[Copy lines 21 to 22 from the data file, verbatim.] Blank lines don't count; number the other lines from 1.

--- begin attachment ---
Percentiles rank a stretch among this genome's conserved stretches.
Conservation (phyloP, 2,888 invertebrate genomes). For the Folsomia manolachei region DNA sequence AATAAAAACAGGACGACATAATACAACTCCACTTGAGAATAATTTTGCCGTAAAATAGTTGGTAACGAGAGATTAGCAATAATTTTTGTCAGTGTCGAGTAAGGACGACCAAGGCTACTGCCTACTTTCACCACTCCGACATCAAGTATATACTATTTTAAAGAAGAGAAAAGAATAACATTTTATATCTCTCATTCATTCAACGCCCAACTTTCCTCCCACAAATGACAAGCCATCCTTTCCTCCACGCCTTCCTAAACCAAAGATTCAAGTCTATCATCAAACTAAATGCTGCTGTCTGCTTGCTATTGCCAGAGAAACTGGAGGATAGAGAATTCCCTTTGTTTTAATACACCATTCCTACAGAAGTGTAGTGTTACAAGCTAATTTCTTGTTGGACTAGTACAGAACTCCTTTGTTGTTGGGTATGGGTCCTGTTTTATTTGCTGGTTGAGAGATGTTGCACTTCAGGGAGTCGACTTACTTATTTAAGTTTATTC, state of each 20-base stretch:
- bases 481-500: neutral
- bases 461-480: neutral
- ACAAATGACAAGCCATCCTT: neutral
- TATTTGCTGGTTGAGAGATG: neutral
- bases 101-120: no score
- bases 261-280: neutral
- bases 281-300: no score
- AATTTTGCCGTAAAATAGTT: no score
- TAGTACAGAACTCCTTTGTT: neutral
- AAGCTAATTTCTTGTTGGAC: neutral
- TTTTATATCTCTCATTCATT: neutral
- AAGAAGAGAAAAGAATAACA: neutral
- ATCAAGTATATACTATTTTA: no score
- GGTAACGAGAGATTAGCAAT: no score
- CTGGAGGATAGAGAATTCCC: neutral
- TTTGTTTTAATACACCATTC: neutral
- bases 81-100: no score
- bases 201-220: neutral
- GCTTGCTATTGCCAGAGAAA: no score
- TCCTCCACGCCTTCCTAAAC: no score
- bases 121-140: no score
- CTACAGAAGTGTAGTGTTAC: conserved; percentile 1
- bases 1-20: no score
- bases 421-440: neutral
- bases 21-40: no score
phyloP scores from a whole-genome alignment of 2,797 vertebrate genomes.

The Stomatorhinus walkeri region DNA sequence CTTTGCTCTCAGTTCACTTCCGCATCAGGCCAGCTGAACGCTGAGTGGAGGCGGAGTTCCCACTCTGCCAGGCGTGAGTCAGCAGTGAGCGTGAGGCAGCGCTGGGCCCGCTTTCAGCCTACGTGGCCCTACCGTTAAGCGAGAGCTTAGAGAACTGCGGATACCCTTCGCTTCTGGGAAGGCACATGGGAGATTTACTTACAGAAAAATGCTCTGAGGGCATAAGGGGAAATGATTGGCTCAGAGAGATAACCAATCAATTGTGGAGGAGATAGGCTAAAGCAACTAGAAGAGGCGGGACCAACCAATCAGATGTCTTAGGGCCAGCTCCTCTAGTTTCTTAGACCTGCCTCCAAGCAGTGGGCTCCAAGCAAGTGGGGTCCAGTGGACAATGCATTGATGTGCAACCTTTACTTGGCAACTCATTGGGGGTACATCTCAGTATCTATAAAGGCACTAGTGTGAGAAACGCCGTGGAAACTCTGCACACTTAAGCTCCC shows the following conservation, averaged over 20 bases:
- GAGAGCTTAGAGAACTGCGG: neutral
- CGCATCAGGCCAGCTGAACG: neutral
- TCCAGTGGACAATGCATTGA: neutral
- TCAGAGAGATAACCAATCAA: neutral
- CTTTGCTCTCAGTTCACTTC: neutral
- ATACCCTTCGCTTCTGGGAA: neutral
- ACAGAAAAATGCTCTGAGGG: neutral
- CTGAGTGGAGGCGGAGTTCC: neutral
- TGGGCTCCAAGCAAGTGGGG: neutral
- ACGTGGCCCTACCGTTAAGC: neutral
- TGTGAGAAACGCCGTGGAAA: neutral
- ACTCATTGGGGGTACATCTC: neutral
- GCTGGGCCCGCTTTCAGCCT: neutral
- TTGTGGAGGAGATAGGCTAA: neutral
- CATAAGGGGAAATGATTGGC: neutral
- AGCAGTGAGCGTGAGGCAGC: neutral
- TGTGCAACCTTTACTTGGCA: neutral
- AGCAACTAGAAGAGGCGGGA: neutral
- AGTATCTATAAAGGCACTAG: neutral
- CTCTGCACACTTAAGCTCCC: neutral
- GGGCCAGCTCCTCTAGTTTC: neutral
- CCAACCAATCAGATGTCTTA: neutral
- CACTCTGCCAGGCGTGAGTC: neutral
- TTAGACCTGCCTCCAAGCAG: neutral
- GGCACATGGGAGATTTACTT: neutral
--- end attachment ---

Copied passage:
- GCTTGCTATTGCCAGAGAAA: no score
- TCCTCCACGCCTTCCTAAAC: no score